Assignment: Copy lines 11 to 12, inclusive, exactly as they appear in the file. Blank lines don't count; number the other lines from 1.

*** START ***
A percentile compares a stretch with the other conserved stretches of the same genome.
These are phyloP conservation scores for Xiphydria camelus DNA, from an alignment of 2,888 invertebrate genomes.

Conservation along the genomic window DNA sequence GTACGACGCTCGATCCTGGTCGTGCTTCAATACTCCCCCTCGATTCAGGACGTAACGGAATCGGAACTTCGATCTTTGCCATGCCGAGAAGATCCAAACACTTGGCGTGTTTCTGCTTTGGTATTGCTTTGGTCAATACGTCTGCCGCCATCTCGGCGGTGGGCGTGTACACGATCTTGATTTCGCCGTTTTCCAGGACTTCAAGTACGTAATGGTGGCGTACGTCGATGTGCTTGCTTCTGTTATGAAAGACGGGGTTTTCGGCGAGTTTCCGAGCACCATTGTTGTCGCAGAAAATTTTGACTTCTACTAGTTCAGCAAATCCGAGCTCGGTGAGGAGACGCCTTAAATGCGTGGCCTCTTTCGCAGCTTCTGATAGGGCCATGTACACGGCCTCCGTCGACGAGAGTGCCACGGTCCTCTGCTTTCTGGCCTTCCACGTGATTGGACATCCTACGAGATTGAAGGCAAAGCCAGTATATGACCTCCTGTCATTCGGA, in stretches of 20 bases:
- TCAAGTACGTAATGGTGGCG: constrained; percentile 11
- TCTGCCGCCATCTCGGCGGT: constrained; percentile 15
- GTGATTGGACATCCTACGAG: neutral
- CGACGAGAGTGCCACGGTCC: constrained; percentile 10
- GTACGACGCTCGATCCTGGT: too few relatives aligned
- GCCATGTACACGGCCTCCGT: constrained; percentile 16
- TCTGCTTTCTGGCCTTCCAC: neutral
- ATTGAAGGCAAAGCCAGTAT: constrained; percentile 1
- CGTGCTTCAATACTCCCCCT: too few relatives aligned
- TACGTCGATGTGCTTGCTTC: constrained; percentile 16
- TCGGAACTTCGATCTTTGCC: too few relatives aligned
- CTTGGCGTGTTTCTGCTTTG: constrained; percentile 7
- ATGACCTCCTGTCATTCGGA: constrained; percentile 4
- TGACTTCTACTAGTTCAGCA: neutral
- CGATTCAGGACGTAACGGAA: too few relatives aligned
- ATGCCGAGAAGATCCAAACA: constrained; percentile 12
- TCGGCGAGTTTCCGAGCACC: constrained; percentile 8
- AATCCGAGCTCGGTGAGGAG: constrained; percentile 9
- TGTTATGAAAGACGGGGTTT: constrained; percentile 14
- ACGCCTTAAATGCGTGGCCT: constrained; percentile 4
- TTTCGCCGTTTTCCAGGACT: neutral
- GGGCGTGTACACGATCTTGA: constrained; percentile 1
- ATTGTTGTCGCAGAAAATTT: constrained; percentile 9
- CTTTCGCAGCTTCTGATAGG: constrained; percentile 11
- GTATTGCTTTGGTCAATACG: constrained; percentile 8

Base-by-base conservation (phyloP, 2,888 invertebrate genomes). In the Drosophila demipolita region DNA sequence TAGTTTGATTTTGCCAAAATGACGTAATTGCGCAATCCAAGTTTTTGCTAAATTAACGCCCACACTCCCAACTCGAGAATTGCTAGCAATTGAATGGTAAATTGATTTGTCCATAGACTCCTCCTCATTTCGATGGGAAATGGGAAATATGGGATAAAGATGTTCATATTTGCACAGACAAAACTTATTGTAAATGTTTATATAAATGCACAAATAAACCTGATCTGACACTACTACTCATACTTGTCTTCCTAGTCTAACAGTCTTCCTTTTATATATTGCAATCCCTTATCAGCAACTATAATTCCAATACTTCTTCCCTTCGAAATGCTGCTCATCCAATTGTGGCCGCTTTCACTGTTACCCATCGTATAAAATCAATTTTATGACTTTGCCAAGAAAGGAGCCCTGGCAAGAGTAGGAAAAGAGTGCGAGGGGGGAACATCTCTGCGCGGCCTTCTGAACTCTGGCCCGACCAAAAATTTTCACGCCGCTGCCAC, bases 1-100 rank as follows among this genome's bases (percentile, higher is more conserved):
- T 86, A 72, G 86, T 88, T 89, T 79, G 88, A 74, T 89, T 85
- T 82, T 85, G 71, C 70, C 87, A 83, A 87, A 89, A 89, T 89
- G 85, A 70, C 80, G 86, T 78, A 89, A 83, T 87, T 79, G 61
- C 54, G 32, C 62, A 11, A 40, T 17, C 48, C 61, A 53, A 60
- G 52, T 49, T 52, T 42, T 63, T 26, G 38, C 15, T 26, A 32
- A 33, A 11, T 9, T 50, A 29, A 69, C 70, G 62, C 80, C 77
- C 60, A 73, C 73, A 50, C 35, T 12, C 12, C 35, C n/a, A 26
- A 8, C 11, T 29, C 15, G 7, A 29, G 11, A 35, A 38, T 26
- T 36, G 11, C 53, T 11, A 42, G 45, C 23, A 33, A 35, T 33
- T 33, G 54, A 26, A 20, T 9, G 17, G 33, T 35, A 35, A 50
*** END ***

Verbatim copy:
- ATTGAAGGCAAAGCCAGTAT: constrained; percentile 1
- CGTGCTTCAATACTCCCCCT: too few relatives aligned